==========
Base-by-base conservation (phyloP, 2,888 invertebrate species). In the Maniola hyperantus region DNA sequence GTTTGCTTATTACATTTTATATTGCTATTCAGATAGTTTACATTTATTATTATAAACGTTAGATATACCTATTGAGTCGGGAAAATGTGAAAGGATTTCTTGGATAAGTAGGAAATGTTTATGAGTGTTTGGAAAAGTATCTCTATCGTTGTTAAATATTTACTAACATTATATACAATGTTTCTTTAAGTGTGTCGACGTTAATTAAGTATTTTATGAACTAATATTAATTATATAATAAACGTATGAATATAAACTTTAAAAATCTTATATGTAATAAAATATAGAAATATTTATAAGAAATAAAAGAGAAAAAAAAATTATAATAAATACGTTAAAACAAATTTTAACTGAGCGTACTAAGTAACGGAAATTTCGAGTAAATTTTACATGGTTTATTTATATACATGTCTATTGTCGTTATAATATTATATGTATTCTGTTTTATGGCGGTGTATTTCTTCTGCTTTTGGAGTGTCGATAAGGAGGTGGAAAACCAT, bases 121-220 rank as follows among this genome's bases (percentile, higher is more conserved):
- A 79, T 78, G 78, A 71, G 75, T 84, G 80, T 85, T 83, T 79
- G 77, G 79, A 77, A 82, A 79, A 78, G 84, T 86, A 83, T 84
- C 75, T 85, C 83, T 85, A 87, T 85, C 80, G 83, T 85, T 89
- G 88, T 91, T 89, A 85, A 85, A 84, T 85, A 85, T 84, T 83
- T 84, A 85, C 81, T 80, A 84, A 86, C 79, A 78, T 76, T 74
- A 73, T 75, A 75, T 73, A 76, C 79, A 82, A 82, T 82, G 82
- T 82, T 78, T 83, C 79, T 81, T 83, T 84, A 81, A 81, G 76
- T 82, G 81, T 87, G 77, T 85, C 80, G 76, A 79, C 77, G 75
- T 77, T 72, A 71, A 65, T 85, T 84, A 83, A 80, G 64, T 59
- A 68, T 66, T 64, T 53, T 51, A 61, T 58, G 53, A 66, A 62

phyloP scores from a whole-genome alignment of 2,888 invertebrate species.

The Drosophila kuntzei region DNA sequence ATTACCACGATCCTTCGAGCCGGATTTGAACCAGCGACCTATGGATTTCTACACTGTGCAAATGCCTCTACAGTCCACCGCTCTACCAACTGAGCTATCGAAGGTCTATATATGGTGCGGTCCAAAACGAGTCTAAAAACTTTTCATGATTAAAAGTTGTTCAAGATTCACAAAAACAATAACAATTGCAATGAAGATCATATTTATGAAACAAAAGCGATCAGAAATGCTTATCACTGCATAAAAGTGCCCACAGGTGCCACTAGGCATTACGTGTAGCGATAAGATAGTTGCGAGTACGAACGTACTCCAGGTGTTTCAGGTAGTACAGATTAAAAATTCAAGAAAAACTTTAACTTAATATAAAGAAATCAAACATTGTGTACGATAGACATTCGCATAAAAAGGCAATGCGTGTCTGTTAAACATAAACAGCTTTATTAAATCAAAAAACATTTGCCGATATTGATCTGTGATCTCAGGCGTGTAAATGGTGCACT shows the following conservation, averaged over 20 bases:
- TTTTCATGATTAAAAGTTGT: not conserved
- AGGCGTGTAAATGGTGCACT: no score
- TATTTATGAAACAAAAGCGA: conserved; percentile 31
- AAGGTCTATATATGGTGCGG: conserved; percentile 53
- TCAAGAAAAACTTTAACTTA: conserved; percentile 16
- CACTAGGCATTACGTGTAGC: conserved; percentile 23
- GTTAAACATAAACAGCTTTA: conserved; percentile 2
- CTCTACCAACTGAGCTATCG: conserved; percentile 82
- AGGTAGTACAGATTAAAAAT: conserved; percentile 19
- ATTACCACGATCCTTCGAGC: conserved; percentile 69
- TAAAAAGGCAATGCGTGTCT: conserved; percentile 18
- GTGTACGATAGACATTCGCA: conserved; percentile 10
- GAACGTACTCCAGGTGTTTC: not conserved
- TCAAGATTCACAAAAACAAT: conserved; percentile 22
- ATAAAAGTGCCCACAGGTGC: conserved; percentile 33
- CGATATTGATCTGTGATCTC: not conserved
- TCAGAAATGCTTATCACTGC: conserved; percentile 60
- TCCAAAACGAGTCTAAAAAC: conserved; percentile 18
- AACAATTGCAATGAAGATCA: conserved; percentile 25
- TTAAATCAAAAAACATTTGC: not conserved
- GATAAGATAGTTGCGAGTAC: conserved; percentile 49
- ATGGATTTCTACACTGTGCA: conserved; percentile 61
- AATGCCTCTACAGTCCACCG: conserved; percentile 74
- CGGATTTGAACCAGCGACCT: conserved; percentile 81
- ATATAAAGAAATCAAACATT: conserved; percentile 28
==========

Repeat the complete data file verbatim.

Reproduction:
Base-by-base conservation (phyloP, 2,888 invertebrate species). In the Maniola hyperantus region DNA sequence GTTTGCTTATTACATTTTATATTGCTATTCAGATAGTTTACATTTATTATTATAAACGTTAGATATACCTATTGAGTCGGGAAAATGTGAAAGGATTTCTTGGATAAGTAGGAAATGTTTATGAGTGTTTGGAAAAGTATCTCTATCGTTGTTAAATATTTACTAACATTATATACAATGTTTCTTTAAGTGTGTCGACGTTAATTAAGTATTTTATGAACTAATATTAATTATATAATAAACGTATGAATATAAACTTTAAAAATCTTATATGTAATAAAATATAGAAATATTTATAAGAAATAAAAGAGAAAAAAAAATTATAATAAATACGTTAAAACAAATTTTAACTGAGCGTACTAAGTAACGGAAATTTCGAGTAAATTTTACATGGTTTATTTATATACATGTCTATTGTCGTTATAATATTATATGTATTCTGTTTTATGGCGGTGTATTTCTTCTGCTTTTGGAGTGTCGATAAGGAGGTGGAAAACCAT, bases 121-220 rank as follows among this genome's bases (percentile, higher is more conserved):
- A 79, T 78, G 78, A 71, G 75, T 84, G 80, T 85, T 83, T 79
- G 77, G 79, A 77, A 82, A 79, A 78, G 84, T 86, A 83, T 84
- C 75, T 85, C 83, T 85, A 87, T 85, C 80, G 83, T 85, T 89
- G 88, T 91, T 89, A 85, A 85, A 84, T 85, A 85, T 84, T 83
- T 84, A 85, C 81, T 80, A 84, A 86, C 79, A 78, T 76, T 74
- A 73, T 75, A 75, T 73, A 76, C 79, A 82, A 82, T 82, G 82
- T 82, T 78, T 83, C 79, T 81, T 83, T 84, A 81, A 81, G 76
- T 82, G 81, T 87, G 77, T 85, C 80, G 76, A 79, C 77, G 75
- T 77, T 72, A 71, A 65, T 85, T 84, A 83, A 80, G 64, T 59
- A 68, T 66, T 64, T 53, T 51, A 61, T 58, G 53, A 66, A 62

phyloP scores from a whole-genome alignment of 2,888 invertebrate species.

The Drosophila kuntzei region DNA sequence ATTACCACGATCCTTCGAGCCGGATTTGAACCAGCGACCTATGGATTTCTACACTGTGCAAATGCCTCTACAGTCCACCGCTCTACCAACTGAGCTATCGAAGGTCTATATATGGTGCGGTCCAAAACGAGTCTAAAAACTTTTCATGATTAAAAGTTGTTCAAGATTCACAAAAACAATAACAATTGCAATGAAGATCATATTTATGAAACAAAAGCGATCAGAAATGCTTATCACTGCATAAAAGTGCCCACAGGTGCCACTAGGCATTACGTGTAGCGATAAGATAGTTGCGAGTACGAACGTACTCCAGGTGTTTCAGGTAGTACAGATTAAAAATTCAAGAAAAACTTTAACTTAATATAAAGAAATCAAACATTGTGTACGATAGACATTCGCATAAAAAGGCAATGCGTGTCTGTTAAACATAAACAGCTTTATTAAATCAAAAAACATTTGCCGATATTGATCTGTGATCTCAGGCGTGTAAATGGTGCACT shows the following conservation, averaged over 20 bases:
- TTTTCATGATTAAAAGTTGT: not conserved
- AGGCGTGTAAATGGTGCACT: no score
- TATTTATGAAACAAAAGCGA: conserved; percentile 31
- AAGGTCTATATATGGTGCGG: conserved; percentile 53
- TCAAGAAAAACTTTAACTTA: conserved; percentile 16
- CACTAGGCATTACGTGTAGC: conserved; percentile 23
- GTTAAACATAAACAGCTTTA: conserved; percentile 2
- CTCTACCAACTGAGCTATCG: conserved; percentile 82
- AGGTAGTACAGATTAAAAAT: conserved; percentile 19
- ATTACCACGATCCTTCGAGC: conserved; percentile 69
- TAAAAAGGCAATGCGTGTCT: conserved; percentile 18
- GTGTACGATAGACATTCGCA: conserved; percentile 10
- GAACGTACTCCAGGTGTTTC: not conserved
- TCAAGATTCACAAAAACAAT: conserved; percentile 22
- ATAAAAGTGCCCACAGGTGC: conserved; percentile 33
- CGATATTGATCTGTGATCTC: not conserved
- TCAGAAATGCTTATCACTGC: conserved; percentile 60
- TCCAAAACGAGTCTAAAAAC: conserved; percentile 18
- AACAATTGCAATGAAGATCA: conserved; percentile 25
- TTAAATCAAAAAACATTTGC: not conserved
- GATAAGATAGTTGCGAGTAC: conserved; percentile 49
- ATGGATTTCTACACTGTGCA: conserved; percentile 61
- AATGCCTCTACAGTCCACCG: conserved; percentile 74
- CGGATTTGAACCAGCGACCT: conserved; percentile 81
- ATATAAAGAAATCAAACATT: conserved; percentile 28